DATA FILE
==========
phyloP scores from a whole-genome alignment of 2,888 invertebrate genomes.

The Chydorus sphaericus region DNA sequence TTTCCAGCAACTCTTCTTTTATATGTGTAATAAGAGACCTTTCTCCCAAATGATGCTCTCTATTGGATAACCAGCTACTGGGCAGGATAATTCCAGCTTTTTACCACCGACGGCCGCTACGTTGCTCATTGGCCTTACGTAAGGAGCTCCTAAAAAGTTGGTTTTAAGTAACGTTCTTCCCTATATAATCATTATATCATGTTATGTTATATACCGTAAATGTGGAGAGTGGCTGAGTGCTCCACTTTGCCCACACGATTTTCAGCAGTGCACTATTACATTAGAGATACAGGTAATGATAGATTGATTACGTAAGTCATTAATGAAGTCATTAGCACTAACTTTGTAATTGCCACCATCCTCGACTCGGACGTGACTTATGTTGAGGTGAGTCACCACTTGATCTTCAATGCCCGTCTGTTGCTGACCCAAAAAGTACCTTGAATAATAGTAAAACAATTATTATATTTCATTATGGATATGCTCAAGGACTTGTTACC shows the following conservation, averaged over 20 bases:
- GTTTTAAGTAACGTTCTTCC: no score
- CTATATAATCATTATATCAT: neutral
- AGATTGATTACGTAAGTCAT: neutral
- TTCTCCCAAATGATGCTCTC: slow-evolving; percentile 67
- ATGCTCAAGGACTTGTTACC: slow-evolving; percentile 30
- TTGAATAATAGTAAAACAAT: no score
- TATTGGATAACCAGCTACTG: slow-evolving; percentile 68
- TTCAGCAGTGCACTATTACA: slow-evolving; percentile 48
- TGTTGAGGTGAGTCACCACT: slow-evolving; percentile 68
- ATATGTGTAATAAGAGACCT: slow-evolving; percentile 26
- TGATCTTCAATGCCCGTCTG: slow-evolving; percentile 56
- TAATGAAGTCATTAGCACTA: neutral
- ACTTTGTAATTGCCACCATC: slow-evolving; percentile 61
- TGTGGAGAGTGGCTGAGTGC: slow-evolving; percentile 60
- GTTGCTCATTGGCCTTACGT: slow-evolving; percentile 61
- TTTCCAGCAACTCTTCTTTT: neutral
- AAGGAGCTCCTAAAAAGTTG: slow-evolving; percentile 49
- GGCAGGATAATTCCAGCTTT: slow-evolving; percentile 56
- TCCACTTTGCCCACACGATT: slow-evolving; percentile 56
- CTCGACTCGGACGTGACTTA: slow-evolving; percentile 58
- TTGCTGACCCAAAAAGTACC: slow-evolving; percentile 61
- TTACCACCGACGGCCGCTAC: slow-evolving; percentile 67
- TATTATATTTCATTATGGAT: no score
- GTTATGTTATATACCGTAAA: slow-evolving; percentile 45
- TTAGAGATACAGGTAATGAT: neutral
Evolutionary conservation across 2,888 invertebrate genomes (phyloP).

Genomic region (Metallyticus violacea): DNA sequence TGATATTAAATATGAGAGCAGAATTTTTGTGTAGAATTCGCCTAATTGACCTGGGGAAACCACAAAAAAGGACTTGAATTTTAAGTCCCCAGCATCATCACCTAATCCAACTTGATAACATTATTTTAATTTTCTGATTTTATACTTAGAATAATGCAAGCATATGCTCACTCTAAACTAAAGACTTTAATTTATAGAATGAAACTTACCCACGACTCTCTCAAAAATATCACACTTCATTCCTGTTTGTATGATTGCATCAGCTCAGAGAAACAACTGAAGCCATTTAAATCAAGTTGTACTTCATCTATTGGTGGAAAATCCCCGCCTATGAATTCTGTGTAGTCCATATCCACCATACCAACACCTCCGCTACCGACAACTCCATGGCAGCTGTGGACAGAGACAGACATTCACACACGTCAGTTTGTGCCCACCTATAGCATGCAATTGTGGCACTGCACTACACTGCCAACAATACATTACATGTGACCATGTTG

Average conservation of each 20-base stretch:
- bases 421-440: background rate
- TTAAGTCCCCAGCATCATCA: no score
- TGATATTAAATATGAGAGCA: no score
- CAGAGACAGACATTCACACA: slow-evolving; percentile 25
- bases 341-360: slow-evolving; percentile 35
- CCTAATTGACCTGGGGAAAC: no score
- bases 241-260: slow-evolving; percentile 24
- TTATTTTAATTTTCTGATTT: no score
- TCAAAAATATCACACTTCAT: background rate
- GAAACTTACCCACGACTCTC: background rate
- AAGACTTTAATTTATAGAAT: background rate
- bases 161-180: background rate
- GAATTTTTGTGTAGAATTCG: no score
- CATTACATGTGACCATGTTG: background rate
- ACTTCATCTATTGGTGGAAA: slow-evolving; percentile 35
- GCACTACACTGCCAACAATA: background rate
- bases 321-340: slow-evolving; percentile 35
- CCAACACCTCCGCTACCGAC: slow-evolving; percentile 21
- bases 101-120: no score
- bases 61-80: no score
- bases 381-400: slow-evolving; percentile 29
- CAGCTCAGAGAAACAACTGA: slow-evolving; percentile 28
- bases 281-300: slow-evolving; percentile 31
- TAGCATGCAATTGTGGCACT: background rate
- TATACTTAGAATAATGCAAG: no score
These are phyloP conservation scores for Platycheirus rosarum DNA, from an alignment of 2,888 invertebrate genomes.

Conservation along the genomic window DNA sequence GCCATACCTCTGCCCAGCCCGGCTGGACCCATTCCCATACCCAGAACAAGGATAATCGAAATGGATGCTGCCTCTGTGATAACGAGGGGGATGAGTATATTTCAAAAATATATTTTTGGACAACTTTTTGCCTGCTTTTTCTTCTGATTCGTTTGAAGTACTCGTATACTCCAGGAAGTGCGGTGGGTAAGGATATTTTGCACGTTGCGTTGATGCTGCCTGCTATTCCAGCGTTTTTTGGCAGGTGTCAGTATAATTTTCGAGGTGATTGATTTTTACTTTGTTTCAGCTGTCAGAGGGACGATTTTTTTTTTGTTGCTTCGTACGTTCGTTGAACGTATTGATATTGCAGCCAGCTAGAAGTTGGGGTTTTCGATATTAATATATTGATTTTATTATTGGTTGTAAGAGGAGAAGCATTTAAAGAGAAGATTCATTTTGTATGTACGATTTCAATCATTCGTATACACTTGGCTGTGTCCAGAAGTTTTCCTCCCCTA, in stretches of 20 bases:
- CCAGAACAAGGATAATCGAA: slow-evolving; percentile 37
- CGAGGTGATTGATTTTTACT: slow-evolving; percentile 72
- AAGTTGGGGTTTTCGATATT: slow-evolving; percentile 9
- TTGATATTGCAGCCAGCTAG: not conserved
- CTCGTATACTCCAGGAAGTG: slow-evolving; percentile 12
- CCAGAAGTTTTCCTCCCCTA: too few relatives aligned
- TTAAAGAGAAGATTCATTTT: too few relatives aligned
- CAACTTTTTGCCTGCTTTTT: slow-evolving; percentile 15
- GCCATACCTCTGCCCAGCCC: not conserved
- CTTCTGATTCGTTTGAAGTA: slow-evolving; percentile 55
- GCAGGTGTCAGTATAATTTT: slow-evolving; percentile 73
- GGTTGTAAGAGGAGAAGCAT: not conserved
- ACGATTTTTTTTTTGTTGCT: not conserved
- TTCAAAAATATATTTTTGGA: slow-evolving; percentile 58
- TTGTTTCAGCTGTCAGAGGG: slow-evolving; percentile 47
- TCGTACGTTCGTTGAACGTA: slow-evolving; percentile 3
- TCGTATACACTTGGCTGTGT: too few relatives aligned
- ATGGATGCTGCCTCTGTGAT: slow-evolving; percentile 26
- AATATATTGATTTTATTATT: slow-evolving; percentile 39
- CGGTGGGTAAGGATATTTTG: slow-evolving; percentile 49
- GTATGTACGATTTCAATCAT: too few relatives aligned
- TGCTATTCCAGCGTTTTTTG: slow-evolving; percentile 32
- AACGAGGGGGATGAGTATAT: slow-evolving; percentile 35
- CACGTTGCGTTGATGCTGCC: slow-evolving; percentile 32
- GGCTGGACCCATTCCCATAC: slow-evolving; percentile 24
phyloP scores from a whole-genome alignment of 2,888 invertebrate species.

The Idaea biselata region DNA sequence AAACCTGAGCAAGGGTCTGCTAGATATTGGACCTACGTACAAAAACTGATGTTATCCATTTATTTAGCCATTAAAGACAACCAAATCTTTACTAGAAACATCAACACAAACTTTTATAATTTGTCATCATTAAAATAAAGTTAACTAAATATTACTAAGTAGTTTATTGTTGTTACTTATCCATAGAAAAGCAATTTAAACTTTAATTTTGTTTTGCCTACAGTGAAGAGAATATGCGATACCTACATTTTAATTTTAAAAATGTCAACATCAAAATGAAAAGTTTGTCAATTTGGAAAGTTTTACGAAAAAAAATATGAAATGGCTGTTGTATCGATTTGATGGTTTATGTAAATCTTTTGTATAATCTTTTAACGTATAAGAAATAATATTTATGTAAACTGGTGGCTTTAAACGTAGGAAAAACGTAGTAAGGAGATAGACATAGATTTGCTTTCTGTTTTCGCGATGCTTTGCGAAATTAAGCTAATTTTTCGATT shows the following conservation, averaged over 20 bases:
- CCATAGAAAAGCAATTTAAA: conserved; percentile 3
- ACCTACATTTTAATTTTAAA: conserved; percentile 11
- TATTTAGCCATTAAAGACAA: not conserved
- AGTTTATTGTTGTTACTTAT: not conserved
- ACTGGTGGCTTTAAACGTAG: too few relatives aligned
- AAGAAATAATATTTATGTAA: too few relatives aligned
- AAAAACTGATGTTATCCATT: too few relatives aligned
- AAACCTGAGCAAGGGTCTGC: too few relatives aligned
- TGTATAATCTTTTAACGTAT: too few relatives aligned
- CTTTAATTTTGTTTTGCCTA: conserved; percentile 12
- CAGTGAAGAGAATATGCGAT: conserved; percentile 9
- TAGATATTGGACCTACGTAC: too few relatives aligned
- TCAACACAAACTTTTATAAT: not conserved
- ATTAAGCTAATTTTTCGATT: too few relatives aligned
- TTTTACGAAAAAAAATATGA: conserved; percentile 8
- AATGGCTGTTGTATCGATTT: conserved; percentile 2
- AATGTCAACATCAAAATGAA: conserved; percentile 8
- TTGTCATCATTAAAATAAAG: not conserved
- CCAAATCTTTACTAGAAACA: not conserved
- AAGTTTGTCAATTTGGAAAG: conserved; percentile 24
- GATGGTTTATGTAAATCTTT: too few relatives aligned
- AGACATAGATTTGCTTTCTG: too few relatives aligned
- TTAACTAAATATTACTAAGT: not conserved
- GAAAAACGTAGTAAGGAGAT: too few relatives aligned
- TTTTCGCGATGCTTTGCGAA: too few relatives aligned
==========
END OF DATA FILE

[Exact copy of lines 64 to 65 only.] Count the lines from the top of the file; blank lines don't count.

- TTAAAGAGAAGATTCATTTT: too few relatives aligned
- CAACTTTTTGCCTGCTTTTT: slow-evolving; percentile 15